Boise’s Wassmuth Center to name education building after Batt
Batt’s dedication to human rights issues will be forever enshrined at the Wassmuth Center for Human Rights, where a new education building will be named for him. The two-story education center will be adjacent to the Anne Frank Memorial in downtown Boise.
He loved people – whether it was the farm workers, the migrant workers – he absolutely loved people. All color, ethnicity, preference. It is a lesson for all of us how to treat one another.
– Former Idaho Gov. Dirk Kempthorne
Construction on the Wassmuth Center’s Philip E. Batt Building is anticipated to start this spring, with a projected open date of January 2024. The center’s Building Our Future campaign to fund construction of the project has raised $5.1 million with a goal of $6.3 million, according to the center’s website.
Batt’s human rights policy decisions, including sponsoring the bill that would create the Idaho Human Rights Commission and his advocacy for Idaho’s farmworkers, will define Batt’s political career in perpetuity, Kempthorne said.
“He loved people – whether it was the farm workers, the migrant workers – he absolutely loved people. All color, ethnicity, preference,” Kempthorne said. “It is a lesson for all of us how to treat one another. He personified the golden rule. And I believe that is why the Wassmuth Center is naming it the Philip E. Batt building. So appropriate.”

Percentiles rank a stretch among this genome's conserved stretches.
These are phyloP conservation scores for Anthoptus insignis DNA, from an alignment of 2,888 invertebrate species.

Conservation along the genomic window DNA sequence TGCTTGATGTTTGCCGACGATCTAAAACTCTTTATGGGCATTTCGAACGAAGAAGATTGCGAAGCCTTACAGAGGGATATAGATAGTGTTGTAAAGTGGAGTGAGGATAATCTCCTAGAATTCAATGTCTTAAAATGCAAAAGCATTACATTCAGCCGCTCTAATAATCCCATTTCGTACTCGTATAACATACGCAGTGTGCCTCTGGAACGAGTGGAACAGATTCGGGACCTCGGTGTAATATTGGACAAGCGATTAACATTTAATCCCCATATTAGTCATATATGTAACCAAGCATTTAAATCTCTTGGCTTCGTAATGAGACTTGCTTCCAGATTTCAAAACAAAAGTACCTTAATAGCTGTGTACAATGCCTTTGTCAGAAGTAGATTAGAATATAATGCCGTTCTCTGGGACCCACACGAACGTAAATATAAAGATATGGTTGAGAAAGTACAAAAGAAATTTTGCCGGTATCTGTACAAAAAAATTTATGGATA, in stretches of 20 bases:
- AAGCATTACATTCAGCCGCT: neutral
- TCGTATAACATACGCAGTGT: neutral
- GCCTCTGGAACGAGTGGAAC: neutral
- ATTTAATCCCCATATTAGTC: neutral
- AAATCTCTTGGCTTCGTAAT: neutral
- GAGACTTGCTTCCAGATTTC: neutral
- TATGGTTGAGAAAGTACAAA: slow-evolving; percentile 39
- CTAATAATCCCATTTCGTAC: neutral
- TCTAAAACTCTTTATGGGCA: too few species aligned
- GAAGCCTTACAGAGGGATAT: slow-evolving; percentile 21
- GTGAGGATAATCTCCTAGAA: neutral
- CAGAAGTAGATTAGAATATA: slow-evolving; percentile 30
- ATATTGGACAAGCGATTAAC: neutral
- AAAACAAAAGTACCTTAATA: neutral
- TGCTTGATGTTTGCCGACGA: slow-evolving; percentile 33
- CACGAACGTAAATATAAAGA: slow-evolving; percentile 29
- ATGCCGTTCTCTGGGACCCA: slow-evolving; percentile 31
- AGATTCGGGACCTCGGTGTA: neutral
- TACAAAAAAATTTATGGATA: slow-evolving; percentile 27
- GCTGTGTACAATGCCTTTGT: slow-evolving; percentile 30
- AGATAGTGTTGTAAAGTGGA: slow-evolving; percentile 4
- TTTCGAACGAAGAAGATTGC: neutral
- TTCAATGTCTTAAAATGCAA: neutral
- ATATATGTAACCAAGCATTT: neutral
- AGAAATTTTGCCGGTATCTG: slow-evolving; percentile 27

Batt, who played the clarinet and violin, loved listening to, writing, singing and playing music. The Capital High School Singers sang at the Thursday service an original song penned by Batt himself that brought tears to the eyes of many, especially during the clarinet solo.
Idaho governors recall Batt’s mentorship throughout the decades
Each of the Idaho governors who attended the service told stories of how Batt’s advice guided their own decision-making in tough times.
Little remembered just how to the point Batt could be with his advice.
“Listen to the women. Hasn’t that always been the key to life?” Little said Batt told him on the night of Little’s inauguration.
Otter said Batt was no stranger to offering him advice during his own long political career, but that Batt always made sure to communicate his criticism in private, rather than in the public sphere.
Idaho has been truly lucky to have had a man of integrity living among us like Gov. Batt
“He was my mentor,” Otter said. “Twenty-five campaigns against 49 opponents. Phil was with me every year, every campaign, through thick and thin.”
In all things, be fiscally responsible with Idahoans’ hard-earned tax dollars, Risch said Batt told him. Risch said Idaho has weathered many storms, such as the COVID-19 pandemic, and come out economically better than other states because of Batt’s example of fiscal responsibility.
“All of that lies on the foundation of Phil Batt. That’s one of the things that he really, really valued,” Risch said.
Each time Risch comes home from the U.S. congressional session in Washington, D.C., he said he’s appreciative of “what we have here in Idaho.”
“That was all done by the architect of our current government in Idaho, and that’s Phil Batt,” Risch said. “All four of us (governors) who followed him, owe him deeply. Every Idahoans owes Phil Batt for what we have today. So Phil, thank you. Thank you, thank you, thank you.”